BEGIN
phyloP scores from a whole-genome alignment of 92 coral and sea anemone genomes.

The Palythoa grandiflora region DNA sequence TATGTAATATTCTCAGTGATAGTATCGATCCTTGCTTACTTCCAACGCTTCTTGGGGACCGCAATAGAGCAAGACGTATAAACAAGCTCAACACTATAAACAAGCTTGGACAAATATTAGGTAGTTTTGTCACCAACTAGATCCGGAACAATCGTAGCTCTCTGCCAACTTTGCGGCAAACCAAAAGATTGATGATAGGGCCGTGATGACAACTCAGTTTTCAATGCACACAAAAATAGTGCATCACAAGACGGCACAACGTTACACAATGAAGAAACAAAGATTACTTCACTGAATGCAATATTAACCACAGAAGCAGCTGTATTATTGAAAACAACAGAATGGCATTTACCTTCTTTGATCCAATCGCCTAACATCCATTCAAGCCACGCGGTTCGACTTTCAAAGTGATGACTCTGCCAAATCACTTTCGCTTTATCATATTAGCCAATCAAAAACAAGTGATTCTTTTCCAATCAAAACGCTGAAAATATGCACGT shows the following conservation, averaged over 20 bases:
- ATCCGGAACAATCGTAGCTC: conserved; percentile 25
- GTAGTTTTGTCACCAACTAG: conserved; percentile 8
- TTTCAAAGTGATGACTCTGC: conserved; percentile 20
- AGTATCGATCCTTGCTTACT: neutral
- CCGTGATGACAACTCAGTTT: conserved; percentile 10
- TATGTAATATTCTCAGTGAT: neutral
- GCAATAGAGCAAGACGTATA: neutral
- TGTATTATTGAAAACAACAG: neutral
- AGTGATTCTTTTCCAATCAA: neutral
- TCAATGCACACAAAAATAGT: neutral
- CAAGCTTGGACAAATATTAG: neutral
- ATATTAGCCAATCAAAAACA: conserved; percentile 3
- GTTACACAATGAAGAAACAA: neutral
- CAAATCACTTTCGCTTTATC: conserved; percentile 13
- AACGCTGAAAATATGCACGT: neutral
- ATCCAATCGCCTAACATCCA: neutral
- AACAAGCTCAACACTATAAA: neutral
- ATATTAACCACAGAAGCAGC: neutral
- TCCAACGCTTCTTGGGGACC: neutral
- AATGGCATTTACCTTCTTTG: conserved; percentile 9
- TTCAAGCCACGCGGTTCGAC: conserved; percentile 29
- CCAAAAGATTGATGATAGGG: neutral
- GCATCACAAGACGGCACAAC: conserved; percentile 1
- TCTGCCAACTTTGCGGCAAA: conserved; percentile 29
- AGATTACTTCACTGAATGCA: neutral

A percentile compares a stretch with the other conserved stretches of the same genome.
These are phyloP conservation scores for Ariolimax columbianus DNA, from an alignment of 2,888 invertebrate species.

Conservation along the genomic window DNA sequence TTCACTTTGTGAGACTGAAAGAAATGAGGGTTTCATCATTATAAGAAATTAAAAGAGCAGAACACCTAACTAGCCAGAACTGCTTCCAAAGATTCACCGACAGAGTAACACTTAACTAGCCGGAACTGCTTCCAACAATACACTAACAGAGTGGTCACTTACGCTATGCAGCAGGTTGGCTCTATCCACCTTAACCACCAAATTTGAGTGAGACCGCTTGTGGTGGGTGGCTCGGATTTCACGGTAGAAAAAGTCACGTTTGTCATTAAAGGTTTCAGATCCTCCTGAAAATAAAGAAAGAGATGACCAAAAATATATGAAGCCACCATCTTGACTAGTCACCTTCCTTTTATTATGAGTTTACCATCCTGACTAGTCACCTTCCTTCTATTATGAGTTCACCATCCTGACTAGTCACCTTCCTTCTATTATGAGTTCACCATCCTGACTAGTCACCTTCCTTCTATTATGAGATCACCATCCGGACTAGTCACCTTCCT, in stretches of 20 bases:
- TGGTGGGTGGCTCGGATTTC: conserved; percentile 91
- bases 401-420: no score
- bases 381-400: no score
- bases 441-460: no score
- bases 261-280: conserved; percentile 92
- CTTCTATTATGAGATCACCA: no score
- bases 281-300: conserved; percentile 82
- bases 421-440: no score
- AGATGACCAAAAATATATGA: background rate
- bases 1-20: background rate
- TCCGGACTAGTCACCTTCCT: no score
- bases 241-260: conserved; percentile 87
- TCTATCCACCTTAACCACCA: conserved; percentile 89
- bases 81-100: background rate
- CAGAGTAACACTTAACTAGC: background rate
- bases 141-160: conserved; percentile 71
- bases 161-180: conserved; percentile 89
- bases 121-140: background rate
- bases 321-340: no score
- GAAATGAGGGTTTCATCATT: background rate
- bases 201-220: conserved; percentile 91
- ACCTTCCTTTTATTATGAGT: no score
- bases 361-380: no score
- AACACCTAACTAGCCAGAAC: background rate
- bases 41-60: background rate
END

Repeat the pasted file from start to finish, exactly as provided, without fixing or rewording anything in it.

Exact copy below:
phyloP scores from a whole-genome alignment of 92 coral and sea anemone genomes.

The Palythoa grandiflora region DNA sequence TATGTAATATTCTCAGTGATAGTATCGATCCTTGCTTACTTCCAACGCTTCTTGGGGACCGCAATAGAGCAAGACGTATAAACAAGCTCAACACTATAAACAAGCTTGGACAAATATTAGGTAGTTTTGTCACCAACTAGATCCGGAACAATCGTAGCTCTCTGCCAACTTTGCGGCAAACCAAAAGATTGATGATAGGGCCGTGATGACAACTCAGTTTTCAATGCACACAAAAATAGTGCATCACAAGACGGCACAACGTTACACAATGAAGAAACAAAGATTACTTCACTGAATGCAATATTAACCACAGAAGCAGCTGTATTATTGAAAACAACAGAATGGCATTTACCTTCTTTGATCCAATCGCCTAACATCCATTCAAGCCACGCGGTTCGACTTTCAAAGTGATGACTCTGCCAAATCACTTTCGCTTTATCATATTAGCCAATCAAAAACAAGTGATTCTTTTCCAATCAAAACGCTGAAAATATGCACGT shows the following conservation, averaged over 20 bases:
- ATCCGGAACAATCGTAGCTC: conserved; percentile 25
- GTAGTTTTGTCACCAACTAG: conserved; percentile 8
- TTTCAAAGTGATGACTCTGC: conserved; percentile 20
- AGTATCGATCCTTGCTTACT: neutral
- CCGTGATGACAACTCAGTTT: conserved; percentile 10
- TATGTAATATTCTCAGTGAT: neutral
- GCAATAGAGCAAGACGTATA: neutral
- TGTATTATTGAAAACAACAG: neutral
- AGTGATTCTTTTCCAATCAA: neutral
- TCAATGCACACAAAAATAGT: neutral
- CAAGCTTGGACAAATATTAG: neutral
- ATATTAGCCAATCAAAAACA: conserved; percentile 3
- GTTACACAATGAAGAAACAA: neutral
- CAAATCACTTTCGCTTTATC: conserved; percentile 13
- AACGCTGAAAATATGCACGT: neutral
- ATCCAATCGCCTAACATCCA: neutral
- AACAAGCTCAACACTATAAA: neutral
- ATATTAACCACAGAAGCAGC: neutral
- TCCAACGCTTCTTGGGGACC: neutral
- AATGGCATTTACCTTCTTTG: conserved; percentile 9
- TTCAAGCCACGCGGTTCGAC: conserved; percentile 29
- CCAAAAGATTGATGATAGGG: neutral
- GCATCACAAGACGGCACAAC: conserved; percentile 1
- TCTGCCAACTTTGCGGCAAA: conserved; percentile 29
- AGATTACTTCACTGAATGCA: neutral

A percentile compares a stretch with the other conserved stretches of the same genome.
These are phyloP conservation scores for Ariolimax columbianus DNA, from an alignment of 2,888 invertebrate species.

Conservation along the genomic window DNA sequence TTCACTTTGTGAGACTGAAAGAAATGAGGGTTTCATCATTATAAGAAATTAAAAGAGCAGAACACCTAACTAGCCAGAACTGCTTCCAAAGATTCACCGACAGAGTAACACTTAACTAGCCGGAACTGCTTCCAACAATACACTAACAGAGTGGTCACTTACGCTATGCAGCAGGTTGGCTCTATCCACCTTAACCACCAAATTTGAGTGAGACCGCTTGTGGTGGGTGGCTCGGATTTCACGGTAGAAAAAGTCACGTTTGTCATTAAAGGTTTCAGATCCTCCTGAAAATAAAGAAAGAGATGACCAAAAATATATGAAGCCACCATCTTGACTAGTCACCTTCCTTTTATTATGAGTTTACCATCCTGACTAGTCACCTTCCTTCTATTATGAGTTCACCATCCTGACTAGTCACCTTCCTTCTATTATGAGTTCACCATCCTGACTAGTCACCTTCCTTCTATTATGAGATCACCATCCGGACTAGTCACCTTCCT, in stretches of 20 bases:
- TGGTGGGTGGCTCGGATTTC: conserved; percentile 91
- bases 401-420: no score
- bases 381-400: no score
- bases 441-460: no score
- bases 261-280: conserved; percentile 92
- CTTCTATTATGAGATCACCA: no score
- bases 281-300: conserved; percentile 82
- bases 421-440: no score
- AGATGACCAAAAATATATGA: background rate
- bases 1-20: background rate
- TCCGGACTAGTCACCTTCCT: no score
- bases 241-260: conserved; percentile 87
- TCTATCCACCTTAACCACCA: conserved; percentile 89
- bases 81-100: background rate
- CAGAGTAACACTTAACTAGC: background rate
- bases 141-160: conserved; percentile 71
- bases 161-180: conserved; percentile 89
- bases 121-140: background rate
- bases 321-340: no score
- GAAATGAGGGTTTCATCATT: background rate
- bases 201-220: conserved; percentile 91
- ACCTTCCTTTTATTATGAGT: no score
- bases 361-380: no score
- AACACCTAACTAGCCAGAAC: background rate
- bases 41-60: background rate